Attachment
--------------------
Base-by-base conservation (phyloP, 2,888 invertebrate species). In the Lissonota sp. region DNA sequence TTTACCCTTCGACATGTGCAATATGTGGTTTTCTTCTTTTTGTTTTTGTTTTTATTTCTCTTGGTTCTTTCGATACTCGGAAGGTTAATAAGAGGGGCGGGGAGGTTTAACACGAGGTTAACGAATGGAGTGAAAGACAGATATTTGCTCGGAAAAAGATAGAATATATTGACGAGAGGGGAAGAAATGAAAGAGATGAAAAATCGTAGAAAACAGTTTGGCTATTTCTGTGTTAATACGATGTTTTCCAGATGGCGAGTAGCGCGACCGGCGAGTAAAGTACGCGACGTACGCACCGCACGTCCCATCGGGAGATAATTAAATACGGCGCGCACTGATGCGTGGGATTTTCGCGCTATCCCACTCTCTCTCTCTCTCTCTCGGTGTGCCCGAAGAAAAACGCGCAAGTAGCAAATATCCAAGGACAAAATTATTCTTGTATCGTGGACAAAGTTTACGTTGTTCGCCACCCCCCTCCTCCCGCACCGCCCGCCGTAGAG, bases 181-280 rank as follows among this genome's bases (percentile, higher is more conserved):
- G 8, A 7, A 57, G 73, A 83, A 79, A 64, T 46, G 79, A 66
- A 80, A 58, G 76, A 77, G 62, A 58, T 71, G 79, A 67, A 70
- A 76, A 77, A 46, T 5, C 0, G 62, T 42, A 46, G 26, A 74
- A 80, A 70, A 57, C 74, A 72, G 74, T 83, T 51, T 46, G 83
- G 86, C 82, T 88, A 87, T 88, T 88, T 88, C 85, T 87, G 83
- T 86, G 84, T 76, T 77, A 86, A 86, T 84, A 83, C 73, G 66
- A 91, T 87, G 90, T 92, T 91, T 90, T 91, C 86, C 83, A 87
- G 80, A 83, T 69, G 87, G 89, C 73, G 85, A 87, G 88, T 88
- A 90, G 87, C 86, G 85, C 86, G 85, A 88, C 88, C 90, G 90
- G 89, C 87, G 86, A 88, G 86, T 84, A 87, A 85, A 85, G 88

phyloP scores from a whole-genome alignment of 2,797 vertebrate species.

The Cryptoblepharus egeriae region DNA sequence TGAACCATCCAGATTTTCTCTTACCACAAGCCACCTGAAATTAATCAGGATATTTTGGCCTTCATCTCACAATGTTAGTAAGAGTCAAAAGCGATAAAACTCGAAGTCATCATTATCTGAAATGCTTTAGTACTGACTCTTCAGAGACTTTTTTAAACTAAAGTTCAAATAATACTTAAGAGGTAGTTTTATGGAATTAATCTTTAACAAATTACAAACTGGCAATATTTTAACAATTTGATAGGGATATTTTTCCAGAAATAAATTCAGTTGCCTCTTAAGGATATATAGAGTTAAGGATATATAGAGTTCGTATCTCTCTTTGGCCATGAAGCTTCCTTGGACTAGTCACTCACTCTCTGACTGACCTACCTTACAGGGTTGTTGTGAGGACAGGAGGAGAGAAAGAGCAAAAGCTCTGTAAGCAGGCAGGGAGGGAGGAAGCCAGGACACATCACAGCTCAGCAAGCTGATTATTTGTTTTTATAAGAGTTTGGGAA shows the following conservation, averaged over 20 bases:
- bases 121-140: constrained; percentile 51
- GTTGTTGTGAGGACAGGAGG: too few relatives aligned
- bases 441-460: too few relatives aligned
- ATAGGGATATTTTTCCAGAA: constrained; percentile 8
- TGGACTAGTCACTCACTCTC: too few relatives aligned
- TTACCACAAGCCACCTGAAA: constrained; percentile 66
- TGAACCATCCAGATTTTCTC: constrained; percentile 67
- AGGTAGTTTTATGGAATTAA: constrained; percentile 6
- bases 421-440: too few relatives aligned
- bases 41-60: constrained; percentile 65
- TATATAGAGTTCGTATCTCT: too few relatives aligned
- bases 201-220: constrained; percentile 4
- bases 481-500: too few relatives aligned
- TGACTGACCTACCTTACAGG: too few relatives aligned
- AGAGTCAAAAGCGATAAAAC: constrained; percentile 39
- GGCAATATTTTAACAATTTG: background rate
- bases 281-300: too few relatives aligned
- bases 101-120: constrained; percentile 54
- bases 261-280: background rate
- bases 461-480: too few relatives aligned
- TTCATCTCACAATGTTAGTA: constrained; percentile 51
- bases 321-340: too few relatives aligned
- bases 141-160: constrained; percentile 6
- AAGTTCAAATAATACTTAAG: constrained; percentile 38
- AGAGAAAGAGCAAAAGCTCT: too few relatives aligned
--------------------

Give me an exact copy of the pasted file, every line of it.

Base-by-base conservation (phyloP, 2,888 invertebrate species). In the Lissonota sp. region DNA sequence TTTACCCTTCGACATGTGCAATATGTGGTTTTCTTCTTTTTGTTTTTGTTTTTATTTCTCTTGGTTCTTTCGATACTCGGAAGGTTAATAAGAGGGGCGGGGAGGTTTAACACGAGGTTAACGAATGGAGTGAAAGACAGATATTTGCTCGGAAAAAGATAGAATATATTGACGAGAGGGGAAGAAATGAAAGAGATGAAAAATCGTAGAAAACAGTTTGGCTATTTCTGTGTTAATACGATGTTTTCCAGATGGCGAGTAGCGCGACCGGCGAGTAAAGTACGCGACGTACGCACCGCACGTCCCATCGGGAGATAATTAAATACGGCGCGCACTGATGCGTGGGATTTTCGCGCTATCCCACTCTCTCTCTCTCTCTCTCGGTGTGCCCGAAGAAAAACGCGCAAGTAGCAAATATCCAAGGACAAAATTATTCTTGTATCGTGGACAAAGTTTACGTTGTTCGCCACCCCCCTCCTCCCGCACCGCCCGCCGTAGAG, bases 181-280 rank as follows among this genome's bases (percentile, higher is more conserved):
- G 8, A 7, A 57, G 73, A 83, A 79, A 64, T 46, G 79, A 66
- A 80, A 58, G 76, A 77, G 62, A 58, T 71, G 79, A 67, A 70
- A 76, A 77, A 46, T 5, C 0, G 62, T 42, A 46, G 26, A 74
- A 80, A 70, A 57, C 74, A 72, G 74, T 83, T 51, T 46, G 83
- G 86, C 82, T 88, A 87, T 88, T 88, T 88, C 85, T 87, G 83
- T 86, G 84, T 76, T 77, A 86, A 86, T 84, A 83, C 73, G 66
- A 91, T 87, G 90, T 92, T 91, T 90, T 91, C 86, C 83, A 87
- G 80, A 83, T 69, G 87, G 89, C 73, G 85, A 87, G 88, T 88
- A 90, G 87, C 86, G 85, C 86, G 85, A 88, C 88, C 90, G 90
- G 89, C 87, G 86, A 88, G 86, T 84, A 87, A 85, A 85, G 88

phyloP scores from a whole-genome alignment of 2,797 vertebrate species.

The Cryptoblepharus egeriae region DNA sequence TGAACCATCCAGATTTTCTCTTACCACAAGCCACCTGAAATTAATCAGGATATTTTGGCCTTCATCTCACAATGTTAGTAAGAGTCAAAAGCGATAAAACTCGAAGTCATCATTATCTGAAATGCTTTAGTACTGACTCTTCAGAGACTTTTTTAAACTAAAGTTCAAATAATACTTAAGAGGTAGTTTTATGGAATTAATCTTTAACAAATTACAAACTGGCAATATTTTAACAATTTGATAGGGATATTTTTCCAGAAATAAATTCAGTTGCCTCTTAAGGATATATAGAGTTAAGGATATATAGAGTTCGTATCTCTCTTTGGCCATGAAGCTTCCTTGGACTAGTCACTCACTCTCTGACTGACCTACCTTACAGGGTTGTTGTGAGGACAGGAGGAGAGAAAGAGCAAAAGCTCTGTAAGCAGGCAGGGAGGGAGGAAGCCAGGACACATCACAGCTCAGCAAGCTGATTATTTGTTTTTATAAGAGTTTGGGAA shows the following conservation, averaged over 20 bases:
- bases 121-140: constrained; percentile 51
- GTTGTTGTGAGGACAGGAGG: too few relatives aligned
- bases 441-460: too few relatives aligned
- ATAGGGATATTTTTCCAGAA: constrained; percentile 8
- TGGACTAGTCACTCACTCTC: too few relatives aligned
- TTACCACAAGCCACCTGAAA: constrained; percentile 66
- TGAACCATCCAGATTTTCTC: constrained; percentile 67
- AGGTAGTTTTATGGAATTAA: constrained; percentile 6
- bases 421-440: too few relatives aligned
- bases 41-60: constrained; percentile 65
- TATATAGAGTTCGTATCTCT: too few relatives aligned
- bases 201-220: constrained; percentile 4
- bases 481-500: too few relatives aligned
- TGACTGACCTACCTTACAGG: too few relatives aligned
- AGAGTCAAAAGCGATAAAAC: constrained; percentile 39
- GGCAATATTTTAACAATTTG: background rate
- bases 281-300: too few relatives aligned
- bases 101-120: constrained; percentile 54
- bases 261-280: background rate
- bases 461-480: too few relatives aligned
- TTCATCTCACAATGTTAGTA: constrained; percentile 51
- bases 321-340: too few relatives aligned
- bases 141-160: constrained; percentile 6
- AAGTTCAAATAATACTTAAG: constrained; percentile 38
- AGAGAAAGAGCAAAAGCTCT: too few relatives aligned